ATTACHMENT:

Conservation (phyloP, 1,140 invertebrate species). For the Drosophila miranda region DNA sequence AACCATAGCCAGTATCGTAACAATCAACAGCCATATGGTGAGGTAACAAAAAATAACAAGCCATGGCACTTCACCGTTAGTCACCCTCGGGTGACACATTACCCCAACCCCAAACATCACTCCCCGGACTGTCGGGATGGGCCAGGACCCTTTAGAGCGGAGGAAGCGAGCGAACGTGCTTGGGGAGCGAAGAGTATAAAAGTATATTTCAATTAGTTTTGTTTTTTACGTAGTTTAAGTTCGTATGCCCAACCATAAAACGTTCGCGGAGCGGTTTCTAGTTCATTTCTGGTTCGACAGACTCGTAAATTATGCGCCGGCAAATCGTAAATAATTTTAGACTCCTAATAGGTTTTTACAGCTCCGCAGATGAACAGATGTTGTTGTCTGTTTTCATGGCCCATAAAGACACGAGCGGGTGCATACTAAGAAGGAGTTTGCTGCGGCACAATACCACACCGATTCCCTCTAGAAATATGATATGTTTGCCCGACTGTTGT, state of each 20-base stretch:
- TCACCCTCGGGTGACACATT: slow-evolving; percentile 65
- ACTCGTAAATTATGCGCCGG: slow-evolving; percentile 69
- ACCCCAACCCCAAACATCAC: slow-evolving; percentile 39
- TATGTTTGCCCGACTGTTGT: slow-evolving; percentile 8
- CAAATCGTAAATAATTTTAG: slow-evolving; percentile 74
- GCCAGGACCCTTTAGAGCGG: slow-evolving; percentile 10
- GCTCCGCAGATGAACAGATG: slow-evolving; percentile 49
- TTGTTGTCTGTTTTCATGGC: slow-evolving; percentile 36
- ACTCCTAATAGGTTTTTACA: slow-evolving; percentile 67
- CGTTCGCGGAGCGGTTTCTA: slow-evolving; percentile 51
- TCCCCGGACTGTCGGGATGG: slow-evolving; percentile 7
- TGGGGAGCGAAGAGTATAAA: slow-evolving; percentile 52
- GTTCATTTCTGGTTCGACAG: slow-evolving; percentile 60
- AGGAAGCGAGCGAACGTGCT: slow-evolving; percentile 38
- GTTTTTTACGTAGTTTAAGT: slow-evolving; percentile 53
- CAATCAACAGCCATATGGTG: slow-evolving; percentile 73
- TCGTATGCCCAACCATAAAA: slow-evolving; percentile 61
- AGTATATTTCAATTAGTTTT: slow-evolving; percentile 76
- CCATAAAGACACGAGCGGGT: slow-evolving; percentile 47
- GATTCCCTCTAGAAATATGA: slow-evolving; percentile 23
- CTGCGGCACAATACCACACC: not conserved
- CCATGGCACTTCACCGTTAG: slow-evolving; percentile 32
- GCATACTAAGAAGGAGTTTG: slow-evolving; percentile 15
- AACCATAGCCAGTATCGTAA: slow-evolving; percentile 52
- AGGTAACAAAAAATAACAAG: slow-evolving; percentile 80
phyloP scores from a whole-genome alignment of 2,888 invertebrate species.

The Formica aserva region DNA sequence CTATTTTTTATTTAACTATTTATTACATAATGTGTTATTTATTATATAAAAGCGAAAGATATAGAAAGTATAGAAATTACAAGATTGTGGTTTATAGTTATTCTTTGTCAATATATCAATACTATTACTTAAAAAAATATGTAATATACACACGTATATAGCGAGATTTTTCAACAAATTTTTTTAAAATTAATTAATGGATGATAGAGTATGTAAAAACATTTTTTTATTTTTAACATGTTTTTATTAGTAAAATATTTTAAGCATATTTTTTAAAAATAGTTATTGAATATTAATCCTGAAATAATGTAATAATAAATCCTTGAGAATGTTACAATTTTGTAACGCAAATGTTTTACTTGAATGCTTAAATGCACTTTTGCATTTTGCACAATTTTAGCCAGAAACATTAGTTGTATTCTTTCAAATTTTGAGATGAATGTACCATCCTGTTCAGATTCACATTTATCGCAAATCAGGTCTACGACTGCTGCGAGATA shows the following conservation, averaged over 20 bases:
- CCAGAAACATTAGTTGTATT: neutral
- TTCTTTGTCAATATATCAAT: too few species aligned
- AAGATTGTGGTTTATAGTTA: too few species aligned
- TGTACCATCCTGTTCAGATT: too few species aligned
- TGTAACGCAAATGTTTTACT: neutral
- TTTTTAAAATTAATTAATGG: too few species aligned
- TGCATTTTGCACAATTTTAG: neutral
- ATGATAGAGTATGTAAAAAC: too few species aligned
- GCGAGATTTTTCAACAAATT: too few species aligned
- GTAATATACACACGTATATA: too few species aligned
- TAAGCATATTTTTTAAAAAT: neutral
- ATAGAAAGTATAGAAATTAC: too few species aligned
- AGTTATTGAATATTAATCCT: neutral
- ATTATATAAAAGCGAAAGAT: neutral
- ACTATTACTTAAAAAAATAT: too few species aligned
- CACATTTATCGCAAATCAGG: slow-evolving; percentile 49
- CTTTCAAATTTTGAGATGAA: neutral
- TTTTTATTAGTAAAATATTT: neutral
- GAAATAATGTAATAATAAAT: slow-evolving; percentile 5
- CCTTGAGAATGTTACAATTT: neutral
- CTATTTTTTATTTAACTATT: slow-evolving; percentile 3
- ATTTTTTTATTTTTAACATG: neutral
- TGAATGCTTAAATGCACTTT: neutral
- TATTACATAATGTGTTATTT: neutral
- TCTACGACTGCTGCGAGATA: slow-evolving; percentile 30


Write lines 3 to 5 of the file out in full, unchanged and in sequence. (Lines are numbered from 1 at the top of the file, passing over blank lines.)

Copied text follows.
- ACTCGTAAATTATGCGCCGG: slow-evolving; percentile 69
- ACCCCAACCCCAAACATCAC: slow-evolving; percentile 39
- TATGTTTGCCCGACTGTTGT: slow-evolving; percentile 8